And so it came to be that I took the flight on my own. As soon as I'd boarded and lacking the option to phone my own mother I explained to the flight attendant that I'm not a good air traveler. She was incredible. She put down what she was doing and chatted with me, just normal chit-chat, until I calmed down. After I'd been seated a while (but before take off) she came to check on me again. The woman who I was seated next to overheard that I was freaked out and after the flight attendant had moved on to deal with less needy passengers, she offered to hold my hand during take-off and landing! During the flight, the flight attendant checked on me a few times and came to feed me vodka. All of this was incredible, but she gave me something far more important that may just have changed my life: an explanation for the terrifying experience that I had in Argentina a few years back. Apparently, sometimes when a plane is coming in to land it can get caught in the jet stream of another plane in front of it and tossed around like a leaf. She said that she'd never been on a flight where that had happened but had heard that it was terrifying. I've yet to do any research on this, but oh my god how this has changed everything for me flying-wise. So between the kindness of the ground staff, a caring flight attendant and a warm American lady who held my hand I think I could get back into this and have started entertaining thoughts of all the magical places I'd like to see (Iceland please! Oh my hat, the prettiness). As well, given the option in future I will always, always pick this airline to travel with.
Scott (aka Hive Alive - ha ha haaa!) made it back to Vancouver and had himself medicated, and made it back to the US the next day with a personal record for border crossings in a 24 hour span, and everything after that was happy and without rash :)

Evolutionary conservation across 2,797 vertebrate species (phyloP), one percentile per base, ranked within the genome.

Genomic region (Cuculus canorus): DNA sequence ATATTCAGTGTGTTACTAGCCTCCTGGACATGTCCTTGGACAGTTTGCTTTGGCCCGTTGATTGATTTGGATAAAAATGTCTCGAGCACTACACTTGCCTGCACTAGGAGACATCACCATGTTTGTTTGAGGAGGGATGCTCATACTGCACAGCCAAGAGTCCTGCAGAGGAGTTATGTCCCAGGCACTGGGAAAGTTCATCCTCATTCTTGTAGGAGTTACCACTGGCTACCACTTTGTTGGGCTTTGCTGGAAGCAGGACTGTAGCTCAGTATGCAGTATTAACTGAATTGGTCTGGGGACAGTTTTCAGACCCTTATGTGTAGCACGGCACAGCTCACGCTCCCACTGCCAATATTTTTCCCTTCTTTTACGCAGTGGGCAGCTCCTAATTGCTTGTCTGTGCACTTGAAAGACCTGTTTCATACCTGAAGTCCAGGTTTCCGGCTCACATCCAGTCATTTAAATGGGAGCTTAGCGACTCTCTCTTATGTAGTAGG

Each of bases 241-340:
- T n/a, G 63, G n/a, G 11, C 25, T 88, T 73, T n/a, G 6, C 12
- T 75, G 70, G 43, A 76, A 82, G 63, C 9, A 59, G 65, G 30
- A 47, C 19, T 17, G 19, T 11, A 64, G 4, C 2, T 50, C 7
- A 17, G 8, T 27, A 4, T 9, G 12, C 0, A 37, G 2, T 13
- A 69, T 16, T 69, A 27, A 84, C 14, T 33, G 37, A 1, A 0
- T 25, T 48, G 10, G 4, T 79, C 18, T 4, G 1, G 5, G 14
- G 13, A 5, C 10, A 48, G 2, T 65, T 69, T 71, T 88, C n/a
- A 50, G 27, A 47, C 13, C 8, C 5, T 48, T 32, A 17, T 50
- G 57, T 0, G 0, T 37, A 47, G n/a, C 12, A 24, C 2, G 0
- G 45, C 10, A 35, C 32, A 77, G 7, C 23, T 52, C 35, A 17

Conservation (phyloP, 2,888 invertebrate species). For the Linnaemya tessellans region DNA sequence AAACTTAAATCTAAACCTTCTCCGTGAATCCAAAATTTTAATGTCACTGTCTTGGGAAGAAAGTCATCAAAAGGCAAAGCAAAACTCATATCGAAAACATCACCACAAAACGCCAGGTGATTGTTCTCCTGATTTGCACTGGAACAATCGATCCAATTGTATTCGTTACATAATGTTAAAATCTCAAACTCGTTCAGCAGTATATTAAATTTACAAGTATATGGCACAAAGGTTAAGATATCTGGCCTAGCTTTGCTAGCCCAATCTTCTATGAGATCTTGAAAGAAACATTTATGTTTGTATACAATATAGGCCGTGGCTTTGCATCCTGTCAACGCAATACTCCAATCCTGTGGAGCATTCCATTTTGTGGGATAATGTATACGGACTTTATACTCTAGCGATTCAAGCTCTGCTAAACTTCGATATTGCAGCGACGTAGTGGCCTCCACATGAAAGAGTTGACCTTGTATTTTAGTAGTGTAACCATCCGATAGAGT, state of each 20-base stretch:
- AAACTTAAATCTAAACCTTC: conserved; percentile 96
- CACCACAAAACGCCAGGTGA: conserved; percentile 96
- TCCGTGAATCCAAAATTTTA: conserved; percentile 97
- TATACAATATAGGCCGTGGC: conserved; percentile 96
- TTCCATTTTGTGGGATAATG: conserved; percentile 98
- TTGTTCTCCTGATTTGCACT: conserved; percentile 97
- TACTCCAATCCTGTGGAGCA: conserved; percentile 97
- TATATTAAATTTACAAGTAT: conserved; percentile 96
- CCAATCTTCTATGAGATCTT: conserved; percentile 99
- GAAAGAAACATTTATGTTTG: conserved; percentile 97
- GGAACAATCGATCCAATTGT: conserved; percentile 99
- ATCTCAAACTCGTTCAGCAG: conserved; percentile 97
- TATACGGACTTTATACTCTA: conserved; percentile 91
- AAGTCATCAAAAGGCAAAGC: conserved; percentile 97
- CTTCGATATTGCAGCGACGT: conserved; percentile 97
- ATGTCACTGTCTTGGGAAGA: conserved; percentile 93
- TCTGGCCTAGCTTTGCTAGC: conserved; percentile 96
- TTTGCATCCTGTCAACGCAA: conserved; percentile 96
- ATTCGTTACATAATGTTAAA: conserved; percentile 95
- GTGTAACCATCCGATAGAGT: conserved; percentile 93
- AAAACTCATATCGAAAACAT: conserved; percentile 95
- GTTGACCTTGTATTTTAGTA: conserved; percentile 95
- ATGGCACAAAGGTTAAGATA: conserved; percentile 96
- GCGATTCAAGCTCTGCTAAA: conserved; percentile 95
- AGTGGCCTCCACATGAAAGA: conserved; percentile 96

But more on all of that later.
I was in an abusive relationship. It's a very good feeling to be able to write "was" and not "am" and I count every little improvement milestone. There were three physical incidents but it was predominantly emotional and mental. It first began 7 months into the relationship but I did not start acknowledging that something was very wrong and talking to friends until about a year later. It was something that I did not know how to identify or recognize, and did not realize the situation that I was getting into. Our friends had no idea. He was good at controlling and hiding his explosive temper and putting on a show for everyone, as these types always are.
This was filmed secretly by him on his cellphone and it took place a while after we'd broken up (no idea how I landed up with a copy, he must have given it to me though I cannot imagine why). Even though there is nothing happening in this video I get knots in my stomach and my heart races when I watch it. Nina removed the audio for me because I don't want to hear his voice, and I don't particularly want anyone else to have to either :) It's interesting to watch how I'm reacting to his line of interrogation. I always felt like I'd handled the situation so poorly for allowing him do and say the things he did, but from watching this video now I feel quite proud because I kept my composure so well even though at the time what I wanted more than anything was to deliver a swift stiletto to the junk!
It's years later and I still have nightmares from time to time and wake up with a pounding heart and sometimes crying. One of my best friends suggested that this is happening now because I'm in a safe enough place to start processing the things that happened. Talking about it helps. I wonder how much longer I'll still feel the need to talk about it for.
It all ends well though! There are many things that I've learned from the experience. For one thing, it made me realize yet again what truly special people I have chosen to call my friends. As soon as I let them be, they were more supportive and loving than I could ever express adequate thanks for. Also I've gained a different type of self-awareness specifically relating to my boundaries, and most importantly a deep appreciation for what, and who, I have now.